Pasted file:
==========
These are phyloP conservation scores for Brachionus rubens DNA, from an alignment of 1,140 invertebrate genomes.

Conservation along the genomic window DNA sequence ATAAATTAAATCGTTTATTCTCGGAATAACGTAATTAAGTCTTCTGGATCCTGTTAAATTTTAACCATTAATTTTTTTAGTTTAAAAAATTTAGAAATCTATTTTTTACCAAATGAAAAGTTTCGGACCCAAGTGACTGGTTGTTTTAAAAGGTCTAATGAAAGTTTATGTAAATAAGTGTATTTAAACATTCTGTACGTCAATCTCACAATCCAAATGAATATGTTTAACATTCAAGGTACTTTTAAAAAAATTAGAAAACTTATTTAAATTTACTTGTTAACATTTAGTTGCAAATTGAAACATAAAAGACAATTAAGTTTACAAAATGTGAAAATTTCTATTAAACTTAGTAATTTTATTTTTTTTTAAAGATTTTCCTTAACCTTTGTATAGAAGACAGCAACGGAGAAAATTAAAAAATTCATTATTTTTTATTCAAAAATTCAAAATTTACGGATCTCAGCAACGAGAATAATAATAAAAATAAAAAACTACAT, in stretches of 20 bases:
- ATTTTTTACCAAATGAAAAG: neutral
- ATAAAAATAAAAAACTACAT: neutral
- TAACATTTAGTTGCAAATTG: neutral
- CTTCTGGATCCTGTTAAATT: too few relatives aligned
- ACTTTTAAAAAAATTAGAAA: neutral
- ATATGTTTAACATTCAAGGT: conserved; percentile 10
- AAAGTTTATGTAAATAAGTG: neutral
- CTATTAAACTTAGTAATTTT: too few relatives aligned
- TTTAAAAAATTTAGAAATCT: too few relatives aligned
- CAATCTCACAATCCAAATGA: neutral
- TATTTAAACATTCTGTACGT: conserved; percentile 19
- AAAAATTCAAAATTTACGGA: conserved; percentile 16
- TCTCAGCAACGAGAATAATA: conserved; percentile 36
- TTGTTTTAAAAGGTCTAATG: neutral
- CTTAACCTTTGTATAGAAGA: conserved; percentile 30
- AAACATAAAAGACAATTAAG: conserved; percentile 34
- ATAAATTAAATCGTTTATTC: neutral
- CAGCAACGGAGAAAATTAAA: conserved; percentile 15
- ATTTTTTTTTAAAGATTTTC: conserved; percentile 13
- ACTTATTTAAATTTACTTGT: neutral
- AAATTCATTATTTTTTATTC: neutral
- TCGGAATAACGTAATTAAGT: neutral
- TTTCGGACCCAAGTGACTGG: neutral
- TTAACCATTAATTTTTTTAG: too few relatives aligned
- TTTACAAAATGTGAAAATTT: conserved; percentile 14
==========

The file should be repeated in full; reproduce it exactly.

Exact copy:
These are phyloP conservation scores for Brachionus rubens DNA, from an alignment of 1,140 invertebrate genomes.

Conservation along the genomic window DNA sequence ATAAATTAAATCGTTTATTCTCGGAATAACGTAATTAAGTCTTCTGGATCCTGTTAAATTTTAACCATTAATTTTTTTAGTTTAAAAAATTTAGAAATCTATTTTTTACCAAATGAAAAGTTTCGGACCCAAGTGACTGGTTGTTTTAAAAGGTCTAATGAAAGTTTATGTAAATAAGTGTATTTAAACATTCTGTACGTCAATCTCACAATCCAAATGAATATGTTTAACATTCAAGGTACTTTTAAAAAAATTAGAAAACTTATTTAAATTTACTTGTTAACATTTAGTTGCAAATTGAAACATAAAAGACAATTAAGTTTACAAAATGTGAAAATTTCTATTAAACTTAGTAATTTTATTTTTTTTTAAAGATTTTCCTTAACCTTTGTATAGAAGACAGCAACGGAGAAAATTAAAAAATTCATTATTTTTTATTCAAAAATTCAAAATTTACGGATCTCAGCAACGAGAATAATAATAAAAATAAAAAACTACAT, in stretches of 20 bases:
- ATTTTTTACCAAATGAAAAG: neutral
- ATAAAAATAAAAAACTACAT: neutral
- TAACATTTAGTTGCAAATTG: neutral
- CTTCTGGATCCTGTTAAATT: too few relatives aligned
- ACTTTTAAAAAAATTAGAAA: neutral
- ATATGTTTAACATTCAAGGT: conserved; percentile 10
- AAAGTTTATGTAAATAAGTG: neutral
- CTATTAAACTTAGTAATTTT: too few relatives aligned
- TTTAAAAAATTTAGAAATCT: too few relatives aligned
- CAATCTCACAATCCAAATGA: neutral
- TATTTAAACATTCTGTACGT: conserved; percentile 19
- AAAAATTCAAAATTTACGGA: conserved; percentile 16
- TCTCAGCAACGAGAATAATA: conserved; percentile 36
- TTGTTTTAAAAGGTCTAATG: neutral
- CTTAACCTTTGTATAGAAGA: conserved; percentile 30
- AAACATAAAAGACAATTAAG: conserved; percentile 34
- ATAAATTAAATCGTTTATTC: neutral
- CAGCAACGGAGAAAATTAAA: conserved; percentile 15
- ATTTTTTTTTAAAGATTTTC: conserved; percentile 13
- ACTTATTTAAATTTACTTGT: neutral
- AAATTCATTATTTTTTATTC: neutral
- TCGGAATAACGTAATTAAGT: neutral
- TTTCGGACCCAAGTGACTGG: neutral
- TTAACCATTAATTTTTTTAG: too few relatives aligned
- TTTACAAAATGTGAAAATTT: conserved; percentile 14